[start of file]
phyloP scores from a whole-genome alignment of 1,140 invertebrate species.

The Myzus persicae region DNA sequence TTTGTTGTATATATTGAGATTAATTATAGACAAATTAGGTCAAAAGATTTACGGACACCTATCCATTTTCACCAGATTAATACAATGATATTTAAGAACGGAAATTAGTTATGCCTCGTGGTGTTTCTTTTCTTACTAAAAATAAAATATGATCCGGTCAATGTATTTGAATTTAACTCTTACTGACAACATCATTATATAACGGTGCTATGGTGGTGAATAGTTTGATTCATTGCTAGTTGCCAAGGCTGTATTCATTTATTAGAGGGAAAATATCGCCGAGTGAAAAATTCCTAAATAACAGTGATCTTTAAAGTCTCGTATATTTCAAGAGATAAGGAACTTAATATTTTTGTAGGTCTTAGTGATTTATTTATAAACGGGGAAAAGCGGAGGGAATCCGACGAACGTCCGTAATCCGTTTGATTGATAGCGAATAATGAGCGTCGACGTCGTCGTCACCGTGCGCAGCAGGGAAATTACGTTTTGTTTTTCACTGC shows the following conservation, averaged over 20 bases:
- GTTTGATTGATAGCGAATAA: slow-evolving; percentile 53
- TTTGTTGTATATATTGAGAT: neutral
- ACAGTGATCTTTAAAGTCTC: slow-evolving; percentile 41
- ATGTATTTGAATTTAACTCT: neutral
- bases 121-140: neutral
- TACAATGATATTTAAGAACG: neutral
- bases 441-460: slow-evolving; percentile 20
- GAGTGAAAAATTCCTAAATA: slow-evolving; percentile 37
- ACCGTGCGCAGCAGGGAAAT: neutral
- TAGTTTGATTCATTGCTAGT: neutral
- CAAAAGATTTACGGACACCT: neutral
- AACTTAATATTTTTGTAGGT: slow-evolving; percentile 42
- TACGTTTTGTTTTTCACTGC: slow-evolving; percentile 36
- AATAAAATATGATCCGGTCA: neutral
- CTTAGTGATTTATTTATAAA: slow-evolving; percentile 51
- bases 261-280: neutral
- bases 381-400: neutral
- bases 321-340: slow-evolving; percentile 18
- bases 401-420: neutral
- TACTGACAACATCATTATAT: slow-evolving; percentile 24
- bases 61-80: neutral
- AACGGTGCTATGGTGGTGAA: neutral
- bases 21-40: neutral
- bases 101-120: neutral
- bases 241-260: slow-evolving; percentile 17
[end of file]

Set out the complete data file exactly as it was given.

phyloP scores from a whole-genome alignment of 1,140 invertebrate species.

The Myzus persicae region DNA sequence TTTGTTGTATATATTGAGATTAATTATAGACAAATTAGGTCAAAAGATTTACGGACACCTATCCATTTTCACCAGATTAATACAATGATATTTAAGAACGGAAATTAGTTATGCCTCGTGGTGTTTCTTTTCTTACTAAAAATAAAATATGATCCGGTCAATGTATTTGAATTTAACTCTTACTGACAACATCATTATATAACGGTGCTATGGTGGTGAATAGTTTGATTCATTGCTAGTTGCCAAGGCTGTATTCATTTATTAGAGGGAAAATATCGCCGAGTGAAAAATTCCTAAATAACAGTGATCTTTAAAGTCTCGTATATTTCAAGAGATAAGGAACTTAATATTTTTGTAGGTCTTAGTGATTTATTTATAAACGGGGAAAAGCGGAGGGAATCCGACGAACGTCCGTAATCCGTTTGATTGATAGCGAATAATGAGCGTCGACGTCGTCGTCACCGTGCGCAGCAGGGAAATTACGTTTTGTTTTTCACTGC shows the following conservation, averaged over 20 bases:
- GTTTGATTGATAGCGAATAA: slow-evolving; percentile 53
- TTTGTTGTATATATTGAGAT: neutral
- ACAGTGATCTTTAAAGTCTC: slow-evolving; percentile 41
- ATGTATTTGAATTTAACTCT: neutral
- bases 121-140: neutral
- TACAATGATATTTAAGAACG: neutral
- bases 441-460: slow-evolving; percentile 20
- GAGTGAAAAATTCCTAAATA: slow-evolving; percentile 37
- ACCGTGCGCAGCAGGGAAAT: neutral
- TAGTTTGATTCATTGCTAGT: neutral
- CAAAAGATTTACGGACACCT: neutral
- AACTTAATATTTTTGTAGGT: slow-evolving; percentile 42
- TACGTTTTGTTTTTCACTGC: slow-evolving; percentile 36
- AATAAAATATGATCCGGTCA: neutral
- CTTAGTGATTTATTTATAAA: slow-evolving; percentile 51
- bases 261-280: neutral
- bases 381-400: neutral
- bases 321-340: slow-evolving; percentile 18
- bases 401-420: neutral
- TACTGACAACATCATTATAT: slow-evolving; percentile 24
- bases 61-80: neutral
- AACGGTGCTATGGTGGTGAA: neutral
- bases 21-40: neutral
- bases 101-120: neutral
- bases 241-260: slow-evolving; percentile 17